“You are so funny.” She laughed and touched my arm. “But it can’t be anything strange or exotic. I’m just starting to eat fish.”

Olivia was a “selective vegetarian” then, which meant she didn’t eat red meat, but allowed herself chicken and turkey, if when it was served it bore no resemblance to the beast. And only recently she began to tolerate the mildest of fish, but only if it was square, white, flakey and fried in batter, flour or breadcrumbs. My tolerance for seafood was less than that for soup, and the only fish that ever passed over my lips and teeth came from McDonalds, Mrs. Paul or the Gorton’s of Gloucester man and slathered in tartar sauce to disguise the fact that it was fish of any kind.

I looked over the menu that was divided into sections and written in Italian – Insalata Soupa, Pesce, Carne, Pollo – with the descriptions of each in English. My eye stopped when I saw Lobster Bisque. For some reason I was intrigued. Perhaps it was the crisp sea air that led me to go against everything I ever stood for and I announced with a flourish, “I think I’m going to live dangerously and try the lobster bisque. I never had lobster before, and I don’t have a clue what ‘bisque’ is, but it looks like it might be good. And if you want you can try it.”

“Not me. Lobsters are like cockroaches,” she said, and I could feel my stomach lurch as my gag reflex tried to kick in. “But you go ahead and enjoy it.”

When the waiter returned from the kitchen smelling of cigarette smoke I placed the order for both of us, everything from salad to dessert, including the bisque, and we sat back playing footsies until the same busboy brought out two crystal glasses that he filled with water from a pitcher with lemons floating in it, and another brought the silverware that he laid carefully in front of us. Then the waiter came with a basket of fresh bread covered in a cloth napkin to keep it warm. And on the next trip he laid a delicate bowl of pink soup on a doilied plate next to me. I sniffed it. “It doesn’t smell bad,” I said, isolating the soupspoon from the rest of the silverware and dipping it into the bowl. “Here goes nothing.” I steeled myself, but I wasn’t prepared for the taste, which was surprisingly pleasant. “This is pretty good. I had no idea that bisque is a cold soup. Do you want to taste it?”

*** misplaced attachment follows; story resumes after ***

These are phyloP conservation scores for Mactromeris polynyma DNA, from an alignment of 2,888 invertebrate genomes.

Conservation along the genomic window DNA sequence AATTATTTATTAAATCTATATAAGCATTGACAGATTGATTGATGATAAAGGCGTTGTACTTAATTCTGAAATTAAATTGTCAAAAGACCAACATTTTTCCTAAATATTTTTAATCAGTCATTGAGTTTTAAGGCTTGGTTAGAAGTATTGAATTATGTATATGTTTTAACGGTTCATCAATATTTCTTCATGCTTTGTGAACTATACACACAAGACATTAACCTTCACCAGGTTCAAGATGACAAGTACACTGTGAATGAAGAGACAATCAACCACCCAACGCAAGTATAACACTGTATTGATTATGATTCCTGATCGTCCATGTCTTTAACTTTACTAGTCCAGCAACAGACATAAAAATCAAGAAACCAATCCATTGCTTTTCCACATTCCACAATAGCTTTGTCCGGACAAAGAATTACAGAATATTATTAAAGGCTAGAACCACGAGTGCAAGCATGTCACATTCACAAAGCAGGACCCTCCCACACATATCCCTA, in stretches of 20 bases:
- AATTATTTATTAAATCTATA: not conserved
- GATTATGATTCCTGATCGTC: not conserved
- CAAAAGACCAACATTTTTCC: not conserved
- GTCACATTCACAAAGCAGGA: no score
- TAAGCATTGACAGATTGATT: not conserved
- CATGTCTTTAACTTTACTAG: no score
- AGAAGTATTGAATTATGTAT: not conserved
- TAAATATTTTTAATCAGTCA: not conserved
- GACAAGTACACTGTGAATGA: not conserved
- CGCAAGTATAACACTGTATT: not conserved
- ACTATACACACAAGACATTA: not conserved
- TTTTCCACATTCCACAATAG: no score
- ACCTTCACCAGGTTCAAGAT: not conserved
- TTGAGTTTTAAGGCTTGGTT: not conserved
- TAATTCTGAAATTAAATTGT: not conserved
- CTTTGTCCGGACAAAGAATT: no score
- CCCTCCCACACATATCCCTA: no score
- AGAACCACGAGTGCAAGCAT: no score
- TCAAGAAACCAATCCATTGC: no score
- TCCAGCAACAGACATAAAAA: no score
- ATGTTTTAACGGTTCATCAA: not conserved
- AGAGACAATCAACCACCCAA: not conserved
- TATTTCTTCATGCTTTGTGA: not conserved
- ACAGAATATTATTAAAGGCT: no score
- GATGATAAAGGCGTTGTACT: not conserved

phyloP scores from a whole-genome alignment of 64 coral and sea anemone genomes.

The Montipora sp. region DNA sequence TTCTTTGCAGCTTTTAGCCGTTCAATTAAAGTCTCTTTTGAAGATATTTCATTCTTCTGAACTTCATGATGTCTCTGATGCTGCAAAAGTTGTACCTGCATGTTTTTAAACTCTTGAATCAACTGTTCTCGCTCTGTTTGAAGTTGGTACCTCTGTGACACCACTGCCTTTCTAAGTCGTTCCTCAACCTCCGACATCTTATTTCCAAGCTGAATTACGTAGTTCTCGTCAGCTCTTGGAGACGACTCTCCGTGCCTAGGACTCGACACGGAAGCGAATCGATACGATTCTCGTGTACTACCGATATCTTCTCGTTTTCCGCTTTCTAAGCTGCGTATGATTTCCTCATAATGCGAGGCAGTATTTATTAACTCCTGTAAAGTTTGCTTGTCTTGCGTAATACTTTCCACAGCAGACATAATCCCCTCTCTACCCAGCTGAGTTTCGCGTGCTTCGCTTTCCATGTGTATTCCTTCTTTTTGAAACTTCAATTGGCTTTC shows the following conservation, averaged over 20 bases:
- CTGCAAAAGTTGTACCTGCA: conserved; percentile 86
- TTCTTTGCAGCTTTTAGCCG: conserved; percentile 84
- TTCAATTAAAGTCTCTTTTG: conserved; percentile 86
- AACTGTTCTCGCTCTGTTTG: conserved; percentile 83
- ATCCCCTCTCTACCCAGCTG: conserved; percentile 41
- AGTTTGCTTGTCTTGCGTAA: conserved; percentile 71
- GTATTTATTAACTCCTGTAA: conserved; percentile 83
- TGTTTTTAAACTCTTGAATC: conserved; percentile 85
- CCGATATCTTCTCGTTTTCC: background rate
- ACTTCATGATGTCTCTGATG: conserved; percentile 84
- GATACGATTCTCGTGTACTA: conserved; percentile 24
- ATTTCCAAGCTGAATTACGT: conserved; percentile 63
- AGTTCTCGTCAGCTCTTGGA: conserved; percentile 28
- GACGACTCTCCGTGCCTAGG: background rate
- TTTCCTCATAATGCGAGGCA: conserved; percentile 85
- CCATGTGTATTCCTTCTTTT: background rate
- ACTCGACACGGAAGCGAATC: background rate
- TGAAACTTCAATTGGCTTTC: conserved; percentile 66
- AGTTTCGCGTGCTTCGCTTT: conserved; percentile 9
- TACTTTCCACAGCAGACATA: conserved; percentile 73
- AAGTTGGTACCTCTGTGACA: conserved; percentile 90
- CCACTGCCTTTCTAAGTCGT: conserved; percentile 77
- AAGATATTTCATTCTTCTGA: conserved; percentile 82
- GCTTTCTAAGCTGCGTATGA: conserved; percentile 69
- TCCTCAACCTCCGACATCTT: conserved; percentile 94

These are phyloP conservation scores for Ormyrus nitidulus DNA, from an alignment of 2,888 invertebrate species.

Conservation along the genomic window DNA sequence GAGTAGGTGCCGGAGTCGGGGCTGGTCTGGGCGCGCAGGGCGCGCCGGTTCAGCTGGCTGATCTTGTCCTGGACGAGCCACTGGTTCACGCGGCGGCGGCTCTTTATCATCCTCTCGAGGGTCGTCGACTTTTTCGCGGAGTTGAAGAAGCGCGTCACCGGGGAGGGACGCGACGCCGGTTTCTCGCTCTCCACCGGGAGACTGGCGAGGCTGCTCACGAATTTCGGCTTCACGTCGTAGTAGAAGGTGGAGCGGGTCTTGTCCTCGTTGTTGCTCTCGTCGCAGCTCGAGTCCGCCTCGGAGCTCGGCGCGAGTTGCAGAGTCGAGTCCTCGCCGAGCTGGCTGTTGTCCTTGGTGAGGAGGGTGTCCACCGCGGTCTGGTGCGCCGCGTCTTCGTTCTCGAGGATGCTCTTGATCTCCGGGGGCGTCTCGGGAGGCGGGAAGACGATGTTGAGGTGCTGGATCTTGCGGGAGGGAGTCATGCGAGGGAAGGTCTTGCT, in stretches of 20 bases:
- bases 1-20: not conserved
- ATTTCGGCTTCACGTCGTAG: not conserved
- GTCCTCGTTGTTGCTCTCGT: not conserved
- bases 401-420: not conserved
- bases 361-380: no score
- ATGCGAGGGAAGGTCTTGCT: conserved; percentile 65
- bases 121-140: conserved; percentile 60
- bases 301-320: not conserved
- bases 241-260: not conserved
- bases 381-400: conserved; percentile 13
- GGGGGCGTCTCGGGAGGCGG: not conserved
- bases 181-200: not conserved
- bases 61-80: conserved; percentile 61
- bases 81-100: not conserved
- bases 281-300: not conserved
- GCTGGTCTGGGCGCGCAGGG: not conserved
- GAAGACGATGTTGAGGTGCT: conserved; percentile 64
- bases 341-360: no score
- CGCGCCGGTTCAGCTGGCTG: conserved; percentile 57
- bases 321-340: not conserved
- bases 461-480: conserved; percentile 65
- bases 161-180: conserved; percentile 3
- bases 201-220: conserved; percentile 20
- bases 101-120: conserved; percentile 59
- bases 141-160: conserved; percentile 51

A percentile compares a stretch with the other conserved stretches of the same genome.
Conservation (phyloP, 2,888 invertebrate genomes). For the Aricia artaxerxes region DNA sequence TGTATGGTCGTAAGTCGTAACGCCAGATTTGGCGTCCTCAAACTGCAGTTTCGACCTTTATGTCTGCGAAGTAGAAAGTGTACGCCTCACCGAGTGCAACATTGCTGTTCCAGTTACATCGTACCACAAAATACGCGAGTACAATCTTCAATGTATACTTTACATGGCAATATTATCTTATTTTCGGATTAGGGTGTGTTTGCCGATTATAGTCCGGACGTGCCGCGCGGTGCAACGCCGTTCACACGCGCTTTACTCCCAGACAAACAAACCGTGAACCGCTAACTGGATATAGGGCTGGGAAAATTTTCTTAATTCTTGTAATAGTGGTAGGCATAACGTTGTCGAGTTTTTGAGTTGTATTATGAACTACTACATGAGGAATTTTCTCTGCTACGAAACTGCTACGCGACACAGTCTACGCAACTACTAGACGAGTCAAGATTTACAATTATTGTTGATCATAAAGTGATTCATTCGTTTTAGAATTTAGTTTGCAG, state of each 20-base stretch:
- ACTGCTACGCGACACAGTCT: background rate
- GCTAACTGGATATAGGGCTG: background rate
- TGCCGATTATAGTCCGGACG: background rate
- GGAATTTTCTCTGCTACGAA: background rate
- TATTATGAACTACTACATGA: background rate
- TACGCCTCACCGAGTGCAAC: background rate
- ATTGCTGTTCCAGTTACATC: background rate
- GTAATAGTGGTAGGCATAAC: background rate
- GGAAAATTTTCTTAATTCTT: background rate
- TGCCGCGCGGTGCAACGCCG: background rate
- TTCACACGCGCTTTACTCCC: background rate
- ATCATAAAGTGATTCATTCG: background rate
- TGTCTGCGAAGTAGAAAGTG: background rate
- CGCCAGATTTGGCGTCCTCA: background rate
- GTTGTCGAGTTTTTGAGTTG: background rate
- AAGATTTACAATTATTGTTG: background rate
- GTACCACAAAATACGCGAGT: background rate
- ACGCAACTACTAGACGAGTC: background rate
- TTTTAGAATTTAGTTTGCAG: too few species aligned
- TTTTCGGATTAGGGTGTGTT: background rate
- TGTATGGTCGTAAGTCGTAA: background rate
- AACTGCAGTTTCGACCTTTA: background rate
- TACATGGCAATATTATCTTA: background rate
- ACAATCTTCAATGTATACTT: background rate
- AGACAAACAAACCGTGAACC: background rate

She shook her head. “Enjoy it,” and she and watched me eat. I dropped my spoon into the mix and savored the flavor. “I really think you ought to try it,” I said, sounding like my mother. “I think you would really like it. It’s very rich. And the lobster has an almost sweet taste. Come on, have a little.”

She grimaced and shook her head. “No thanks. You finish it.” In a matter of minutes I was scraping the bottom of the bowl with my spoon, tempted to pick up the bowl and lick it clean, it was that good. “Delicious,” I said. “I think that lobster bisque is going to be my new all-time favorite, even better than tomato soup.” I broke off a piece of crusty Italian bread to sop up what soup was left.

The waiter came back just as I finished my soup and pushed the empty bowl across the table. Carefully he set another one in front of me. “What’s this?” I asked.

“The lobster bisque you ordered, sir.”

I looked at the pink and steaming bowl. “Then what was that?” I pointed to the empty one.

“Russian dressing,” he said in an even tone with a straight face. “I’m glad to see you really liked it.”

Olivia left the table in a rush and headed to the ladies room. She didn’t come back for twenty minutes, and was not the same when she did. The waiter disappeared, too, into the kitchen in the other direction. The entire time Olivia and I were trying to eat our meals in silence, I heard sounds coming from behind the swinging kitchen door and I watched as the busboys and then the chef took turns sticking their heads through into the dining room for a closer look and an occasional nod.

Olivia and I were doomed even before we started. I don’t think that afternoon on City Island had anything to do with it. Maybe that was when the handwriting first appeared on the walls, but I was too full of lobster bisque and Russian dressing to notice it. To this day, whenever I see lobster bisque on a menu I have to order it. And sometimes I even use it to dress my salad.